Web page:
Amazon lays off some device unit staff as it targets 10,000 cuts

Nov 16 (Reuters) – Amazon.com Inc (AMZN.O) said on Wednesday it had laid off some employees in its device group, with a person familiar with the company saying it was still targeting around 10,000 job cuts , including in its retail and human resources division.

The announcement, Amazon’s first since news outlets including Reuters announced its layoff plans on Monday, heralded a sea change for a company known for job creation and added shape to the latest layoffs that have hit the tech sector.

Amazon executive Dave Limp in a blog post said the company decided to consolidate Teams into its device unit, which popularized speakers that consumers can speak to. He informed employees that he cut on Tuesday.

“We continue to face an unusual and uncertain macroeconomic environment,” he said. “In light of this, we have been working over the past few months to prioritize what matters most to our customers and the business. »

Plans, still ongoing, to eliminate about 10,000 positions through cuts in more units would represent a reduction of about 3% of Amazon’s workforce of about 300,000 people. The company has offered voluntary buyouts to some human resources staff, said the source familiar with Amazon’s job cut plans.

For years, the online retailer aimed to make Alexa, the voice assistant that powers the gadgets it sells, ubiquitous and present to place any order, though it was unclear to what extent the users have adopted it for more complex tasks than checking the news or the weather. .

A project inspired by a talking computer in the sci-fi show Star Trek, Alexa had attracted a workforce that grew to 10,000 in 2019.

At the time, Amazon boasted sales of over 100 million Alexa devices, a figure it hasn’t publicly updated since. Founder Jeff Bezos later said the company often sells Alexa devices at a discount and sometimes below cost.

While Amazon has worked hard to encode smart answers to all the questions Alexa might expect users to ask, Alphabet Inc’s (GOOGL.O) Google and Microsoft Corp (MSFT.O)-backed OpenAI has done breakthroughs in chatbots that could respond like a human without any hands. holding.

Dozens of individuals posted on professional networking site LinkedIn to say that Amazon had fired them, including people who claimed to work on privacy for Alexa and software for the company’s cloud gaming service Luna. .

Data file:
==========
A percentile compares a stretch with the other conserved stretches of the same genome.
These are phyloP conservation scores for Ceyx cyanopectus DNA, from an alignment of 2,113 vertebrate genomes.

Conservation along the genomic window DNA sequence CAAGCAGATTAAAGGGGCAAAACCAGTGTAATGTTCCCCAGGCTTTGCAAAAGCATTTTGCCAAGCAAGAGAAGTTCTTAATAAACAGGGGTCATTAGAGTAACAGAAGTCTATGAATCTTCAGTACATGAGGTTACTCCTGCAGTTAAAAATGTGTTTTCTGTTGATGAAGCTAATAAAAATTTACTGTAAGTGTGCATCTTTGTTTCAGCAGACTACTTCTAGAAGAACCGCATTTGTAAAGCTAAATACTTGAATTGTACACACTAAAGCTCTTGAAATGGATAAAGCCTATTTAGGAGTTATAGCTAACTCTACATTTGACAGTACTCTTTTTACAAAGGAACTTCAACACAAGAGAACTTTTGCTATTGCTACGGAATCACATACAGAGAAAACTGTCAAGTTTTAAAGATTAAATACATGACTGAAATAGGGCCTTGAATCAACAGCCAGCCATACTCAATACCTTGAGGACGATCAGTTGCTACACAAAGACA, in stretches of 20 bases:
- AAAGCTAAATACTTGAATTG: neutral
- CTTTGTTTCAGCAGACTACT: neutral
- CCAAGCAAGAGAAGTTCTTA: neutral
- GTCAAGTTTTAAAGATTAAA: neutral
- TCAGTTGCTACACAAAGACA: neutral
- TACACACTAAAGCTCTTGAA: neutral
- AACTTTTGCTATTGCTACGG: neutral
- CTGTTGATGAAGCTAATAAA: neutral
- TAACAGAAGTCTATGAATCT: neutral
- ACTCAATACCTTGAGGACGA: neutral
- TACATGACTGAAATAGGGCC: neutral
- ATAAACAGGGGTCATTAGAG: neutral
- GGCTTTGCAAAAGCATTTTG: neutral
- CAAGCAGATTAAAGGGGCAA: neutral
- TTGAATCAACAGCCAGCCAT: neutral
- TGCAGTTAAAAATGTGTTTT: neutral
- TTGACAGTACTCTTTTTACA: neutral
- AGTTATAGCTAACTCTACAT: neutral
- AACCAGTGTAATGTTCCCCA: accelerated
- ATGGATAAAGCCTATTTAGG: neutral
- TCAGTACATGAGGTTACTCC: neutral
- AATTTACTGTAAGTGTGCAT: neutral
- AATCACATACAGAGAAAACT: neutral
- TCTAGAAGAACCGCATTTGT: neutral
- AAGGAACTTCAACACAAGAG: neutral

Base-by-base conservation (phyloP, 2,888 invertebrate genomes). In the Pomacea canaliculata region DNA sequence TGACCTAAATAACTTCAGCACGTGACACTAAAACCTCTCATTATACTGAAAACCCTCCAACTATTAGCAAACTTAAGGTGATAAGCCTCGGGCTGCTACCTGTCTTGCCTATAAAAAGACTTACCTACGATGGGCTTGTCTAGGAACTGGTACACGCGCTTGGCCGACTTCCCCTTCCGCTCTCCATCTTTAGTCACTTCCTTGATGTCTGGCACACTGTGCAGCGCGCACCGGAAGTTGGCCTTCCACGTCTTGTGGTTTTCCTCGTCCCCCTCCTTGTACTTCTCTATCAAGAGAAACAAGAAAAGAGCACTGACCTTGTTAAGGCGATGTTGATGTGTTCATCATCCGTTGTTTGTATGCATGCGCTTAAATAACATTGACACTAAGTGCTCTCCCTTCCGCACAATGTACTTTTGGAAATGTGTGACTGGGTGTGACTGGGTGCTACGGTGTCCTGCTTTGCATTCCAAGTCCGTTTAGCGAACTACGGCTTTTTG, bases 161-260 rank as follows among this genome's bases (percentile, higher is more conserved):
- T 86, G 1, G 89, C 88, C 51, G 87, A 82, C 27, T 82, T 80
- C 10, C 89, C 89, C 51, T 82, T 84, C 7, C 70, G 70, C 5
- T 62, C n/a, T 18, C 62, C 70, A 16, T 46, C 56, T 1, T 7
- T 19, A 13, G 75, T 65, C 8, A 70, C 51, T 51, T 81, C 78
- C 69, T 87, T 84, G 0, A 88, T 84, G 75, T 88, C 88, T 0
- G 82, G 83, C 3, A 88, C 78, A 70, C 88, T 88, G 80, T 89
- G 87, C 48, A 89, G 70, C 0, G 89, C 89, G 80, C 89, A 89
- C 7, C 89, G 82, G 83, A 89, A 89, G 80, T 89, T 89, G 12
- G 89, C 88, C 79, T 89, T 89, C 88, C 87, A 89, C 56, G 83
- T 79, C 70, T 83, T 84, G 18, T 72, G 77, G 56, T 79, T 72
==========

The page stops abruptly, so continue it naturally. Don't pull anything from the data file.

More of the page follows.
Following the announcement of the layoffs, stocks pared their losses and closed around 2%.

ABOUT FACE

The news follows last week’s announcement by Facebook parent company Meta Platforms Inc (META.O) to cut 11,000 jobs, in addition to layoffs at Twitter Inc, Microsoft, Snap Inc (SNAP.N) and others.

For Amazon, the cuts stand in stark contrast to efforts months ago to double its base salary cap to compete more aggressively for talent.

By September last year, it had marketed 55,000 corporate positions globally at a job fair, an increase eclipsed only by hiring at Amazon’s fulfillment centers. In a short time, the online bookseller that Bezos envisioned on a road trip no more than 30 years earlier had become America’s second-largest private employer, with more than 1.5 million workers, including warehouse staff.

The turn was brutal. The retailer is now reacting to sales that could rise just 2% this holiday season, compared to a 38% increase two years ago. Amazon’s chief financial officer told reporters last month that consumers had tighter budgets in the face of inflation and rising fuel costs.

Its cloud computing division, a profit engine for the company, also grew revenue more slowly quarter after quarter over the past year, after adjusting for exchange rates.

Andy Jassy, ​​who took over as CEO in 2021, has focused on cutting costs and stemming Amazon’s 43% share price decline this year to date.

Under his tenure, Amazon announced the end of its virtual health service for employers and the pruning of its highly publicized self-contained curbside delivery program. It also froze additional corporate hiring.

Reporting by Jeffrey Dastin in Palo Alto, California and Aditya Soni in Bengaluru; Editing by Arun Koyyur, Mark Porter and Josie Kao

Our standards: The Thomson Reuters Trust Principles.


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